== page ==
Highly Effective and Respected Managers are Playing Chess, not Checkers 

Highly Effective and Respected Managers are Playing Chess, not Checkers 

Whether you’re new to managing a team or looking to improve your leadership skills, the nuances of leading others can be tricky to navigate. And the importance of being a great manager isn’t just a platitude from business books—data from Google (which conducts in-depth research on how to make teams perform as well as possible) found that teams with good managers happier and more productive. In this piece, we’ll dive deeper into three key characteristics that can help you to be a more effective manager.

Trait #1: Chess—not checkers—skills

While checkers pieces are uniform, interchangeable, and all move in the same way, each type of chess piece has its own abilities which must be known by the player in order for a game to take place. The reality of any workplace is that employees are more like chess pieces, each possessing their own unique capabilities and weaknesses. The most effective managers are thus empathetic and able to identify each team members’ strengths, as well as efficient when it comes to balancing  diverse skill sets into a well-coordinated strategy.

In addition to being able to identify strengths and delegate projects accordingly, being a chess-playing manager requires more than a one-size-fits-all approach. Rather, the best managers can tailor their communications, incentives, and coaching strategies for each team member, with the result that employees feel better understood and valued within the organization.

Trait #2: Strong technical abilities

According to this research study, employees with more technically competent managers are happier in their jobs, making this an important trait for any manager hoping to garner respect and buy-in from their team. Those working in engineering and other technical roles are often even more critical of bureaucracy and management than the average employee, so having a deep understanding of what your team does can be critical to mobilizing them.

In addition to competence in the respective discipline, a strong technical background allows you to make effective decisions and guide your team towards their goals. Regardless of your team’s role within the organization, you’ll likely be tasked with evaluating trade-offs and prioritizing the highest-value projects for them to work on—and having a solid grasp on technicalities can be key to assessing the amount of resources required for any given project.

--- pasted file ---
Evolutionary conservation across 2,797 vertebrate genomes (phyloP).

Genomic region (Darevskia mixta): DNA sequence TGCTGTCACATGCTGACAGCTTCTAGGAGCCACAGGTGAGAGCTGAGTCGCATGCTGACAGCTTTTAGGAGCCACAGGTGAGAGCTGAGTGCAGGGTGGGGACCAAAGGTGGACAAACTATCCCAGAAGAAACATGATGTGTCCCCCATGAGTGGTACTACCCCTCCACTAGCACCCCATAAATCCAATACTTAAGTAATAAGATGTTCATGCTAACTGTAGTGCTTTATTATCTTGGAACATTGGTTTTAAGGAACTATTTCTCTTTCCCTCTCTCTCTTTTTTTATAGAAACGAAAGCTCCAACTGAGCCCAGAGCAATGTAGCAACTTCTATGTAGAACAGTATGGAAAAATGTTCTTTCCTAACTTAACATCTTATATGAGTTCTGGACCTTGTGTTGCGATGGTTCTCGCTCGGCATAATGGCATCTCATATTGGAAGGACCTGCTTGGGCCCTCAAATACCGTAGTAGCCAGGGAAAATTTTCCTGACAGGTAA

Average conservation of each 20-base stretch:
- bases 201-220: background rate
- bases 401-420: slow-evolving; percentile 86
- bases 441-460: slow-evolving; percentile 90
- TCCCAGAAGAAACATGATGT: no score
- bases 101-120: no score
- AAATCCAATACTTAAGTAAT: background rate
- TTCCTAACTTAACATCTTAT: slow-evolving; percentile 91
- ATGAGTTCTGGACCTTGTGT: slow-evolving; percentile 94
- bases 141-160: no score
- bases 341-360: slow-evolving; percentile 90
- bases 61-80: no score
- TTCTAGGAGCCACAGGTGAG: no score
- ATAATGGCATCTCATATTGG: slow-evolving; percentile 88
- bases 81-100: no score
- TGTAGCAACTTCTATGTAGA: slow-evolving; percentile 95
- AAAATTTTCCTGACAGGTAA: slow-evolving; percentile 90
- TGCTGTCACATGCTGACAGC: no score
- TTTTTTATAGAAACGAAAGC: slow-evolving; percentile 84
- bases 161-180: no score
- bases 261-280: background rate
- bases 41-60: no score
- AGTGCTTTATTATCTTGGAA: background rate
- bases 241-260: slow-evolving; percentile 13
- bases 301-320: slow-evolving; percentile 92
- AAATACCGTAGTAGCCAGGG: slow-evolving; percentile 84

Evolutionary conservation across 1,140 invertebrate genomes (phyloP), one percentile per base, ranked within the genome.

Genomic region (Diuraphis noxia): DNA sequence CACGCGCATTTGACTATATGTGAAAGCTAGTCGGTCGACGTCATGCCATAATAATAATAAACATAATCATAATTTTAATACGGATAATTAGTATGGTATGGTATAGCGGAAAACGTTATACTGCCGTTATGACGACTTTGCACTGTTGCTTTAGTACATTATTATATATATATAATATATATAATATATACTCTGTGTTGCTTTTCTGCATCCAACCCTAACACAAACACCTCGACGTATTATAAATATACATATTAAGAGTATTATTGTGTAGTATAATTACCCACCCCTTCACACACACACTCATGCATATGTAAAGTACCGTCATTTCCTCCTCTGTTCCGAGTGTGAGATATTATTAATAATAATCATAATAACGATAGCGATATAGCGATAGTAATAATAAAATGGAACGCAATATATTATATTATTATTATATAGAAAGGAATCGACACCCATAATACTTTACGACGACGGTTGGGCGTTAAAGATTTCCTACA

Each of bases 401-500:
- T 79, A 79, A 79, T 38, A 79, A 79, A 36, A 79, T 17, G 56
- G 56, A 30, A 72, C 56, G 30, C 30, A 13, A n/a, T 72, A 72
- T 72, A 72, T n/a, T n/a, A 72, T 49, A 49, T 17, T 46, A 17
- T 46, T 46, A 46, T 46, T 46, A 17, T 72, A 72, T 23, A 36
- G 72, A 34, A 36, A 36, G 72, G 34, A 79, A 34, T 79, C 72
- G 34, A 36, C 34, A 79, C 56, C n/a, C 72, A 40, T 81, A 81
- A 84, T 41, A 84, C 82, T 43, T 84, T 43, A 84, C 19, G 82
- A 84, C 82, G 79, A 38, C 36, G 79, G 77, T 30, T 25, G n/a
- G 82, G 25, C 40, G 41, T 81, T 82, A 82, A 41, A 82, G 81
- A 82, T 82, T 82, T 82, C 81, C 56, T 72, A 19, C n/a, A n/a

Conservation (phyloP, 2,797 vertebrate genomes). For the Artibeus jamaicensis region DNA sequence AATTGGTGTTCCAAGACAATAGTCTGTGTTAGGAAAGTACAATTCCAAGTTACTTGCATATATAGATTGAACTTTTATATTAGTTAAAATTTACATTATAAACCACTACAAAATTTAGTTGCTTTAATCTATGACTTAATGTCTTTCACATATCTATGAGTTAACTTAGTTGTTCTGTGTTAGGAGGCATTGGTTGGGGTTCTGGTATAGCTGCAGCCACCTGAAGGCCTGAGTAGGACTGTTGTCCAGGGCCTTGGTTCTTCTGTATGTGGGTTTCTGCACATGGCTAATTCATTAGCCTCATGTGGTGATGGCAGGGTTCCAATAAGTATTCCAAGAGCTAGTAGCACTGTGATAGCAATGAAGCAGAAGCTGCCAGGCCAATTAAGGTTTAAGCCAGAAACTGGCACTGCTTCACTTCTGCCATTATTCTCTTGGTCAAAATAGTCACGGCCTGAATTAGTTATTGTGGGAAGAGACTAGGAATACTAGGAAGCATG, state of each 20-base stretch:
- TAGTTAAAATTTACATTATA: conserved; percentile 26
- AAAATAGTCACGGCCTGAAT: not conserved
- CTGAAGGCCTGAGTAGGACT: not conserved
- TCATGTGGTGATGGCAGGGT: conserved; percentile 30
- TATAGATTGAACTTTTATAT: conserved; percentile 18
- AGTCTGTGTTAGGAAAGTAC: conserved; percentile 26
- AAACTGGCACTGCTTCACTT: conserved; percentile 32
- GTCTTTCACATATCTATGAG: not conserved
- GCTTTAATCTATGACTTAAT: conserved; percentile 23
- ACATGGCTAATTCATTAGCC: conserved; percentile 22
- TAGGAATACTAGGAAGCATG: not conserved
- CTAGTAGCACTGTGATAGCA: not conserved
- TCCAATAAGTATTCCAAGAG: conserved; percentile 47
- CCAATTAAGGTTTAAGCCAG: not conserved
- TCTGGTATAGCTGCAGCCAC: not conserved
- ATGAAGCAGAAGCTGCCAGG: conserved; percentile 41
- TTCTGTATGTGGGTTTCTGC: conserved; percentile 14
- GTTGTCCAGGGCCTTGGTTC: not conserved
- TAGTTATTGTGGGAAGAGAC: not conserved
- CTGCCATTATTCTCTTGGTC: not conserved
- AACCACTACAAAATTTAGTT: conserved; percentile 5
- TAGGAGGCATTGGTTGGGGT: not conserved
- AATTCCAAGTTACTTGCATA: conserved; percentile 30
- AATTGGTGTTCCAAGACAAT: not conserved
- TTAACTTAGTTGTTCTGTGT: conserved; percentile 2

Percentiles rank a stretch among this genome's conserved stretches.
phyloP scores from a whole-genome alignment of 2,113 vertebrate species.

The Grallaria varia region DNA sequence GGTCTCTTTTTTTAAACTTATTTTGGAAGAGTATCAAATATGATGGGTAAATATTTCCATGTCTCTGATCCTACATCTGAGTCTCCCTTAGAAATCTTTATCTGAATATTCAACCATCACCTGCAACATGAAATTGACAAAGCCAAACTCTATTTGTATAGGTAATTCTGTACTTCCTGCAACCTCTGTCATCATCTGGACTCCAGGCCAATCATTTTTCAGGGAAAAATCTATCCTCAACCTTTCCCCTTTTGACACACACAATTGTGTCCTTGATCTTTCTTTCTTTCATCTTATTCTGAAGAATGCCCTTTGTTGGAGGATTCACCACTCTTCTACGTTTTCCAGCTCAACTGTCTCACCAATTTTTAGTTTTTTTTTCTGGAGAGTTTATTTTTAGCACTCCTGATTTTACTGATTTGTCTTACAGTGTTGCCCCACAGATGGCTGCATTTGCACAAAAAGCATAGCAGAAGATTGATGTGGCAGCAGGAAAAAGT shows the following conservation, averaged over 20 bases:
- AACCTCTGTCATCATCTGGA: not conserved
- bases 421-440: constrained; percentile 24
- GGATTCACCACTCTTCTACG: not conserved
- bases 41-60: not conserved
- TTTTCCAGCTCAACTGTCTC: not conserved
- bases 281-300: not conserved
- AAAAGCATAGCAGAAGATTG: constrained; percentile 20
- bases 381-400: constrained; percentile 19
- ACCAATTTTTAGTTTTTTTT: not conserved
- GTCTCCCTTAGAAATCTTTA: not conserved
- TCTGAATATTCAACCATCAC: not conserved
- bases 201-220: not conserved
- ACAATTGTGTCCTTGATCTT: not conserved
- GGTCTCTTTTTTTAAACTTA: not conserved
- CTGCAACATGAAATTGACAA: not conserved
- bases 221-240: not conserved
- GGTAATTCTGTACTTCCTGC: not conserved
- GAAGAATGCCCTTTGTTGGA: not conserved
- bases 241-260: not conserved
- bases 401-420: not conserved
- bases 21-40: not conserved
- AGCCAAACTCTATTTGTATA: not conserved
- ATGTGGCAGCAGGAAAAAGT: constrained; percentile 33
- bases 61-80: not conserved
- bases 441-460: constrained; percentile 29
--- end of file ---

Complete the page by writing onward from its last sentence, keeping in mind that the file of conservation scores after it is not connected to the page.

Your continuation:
Lastly, having a good understanding of what your team actually does on a day-to-day basis—and how to evaluate theseir skills— is  important to helping them develop professionally. While soft skills are useful for creating buy-in and motivating employees, it often takes a critical eye to gauge how competent your team members are and identify which gaps they should work on filling.

Trait #3: Macro-management (in moderation)

Employees are increasingly allergic to micromanagers;  as a manager, it’s important to know when to lean in to support and when to step back. On the one hand, junior employees often require a more hands-on approach and thrive when given direct guidance and consistent feedback. Those with more experience, however, often resent managers who get involved in every detail of their work, taking it as a sign they’re not trusted to do it on their own.

Whether you’ve chosen your team or inherited it, first focus on figuring out each members’ strengths (see #1)—and leverage that insight to decide when to step in. If, for example, you know that one of your direct reports struggles with a particular skill, it’s probably better to intervene when he or she is working on something that requires that skill—and to leave them alone when the work plays to their strengths.

Another tactic to avoid micromanaging is to pair team members when one person’s strength is another’s weakness. In addition to freeing up your time, having team members work together can help to build strong relationships between colleagues, as well as boost the teacher’s confidence in their own abilities.

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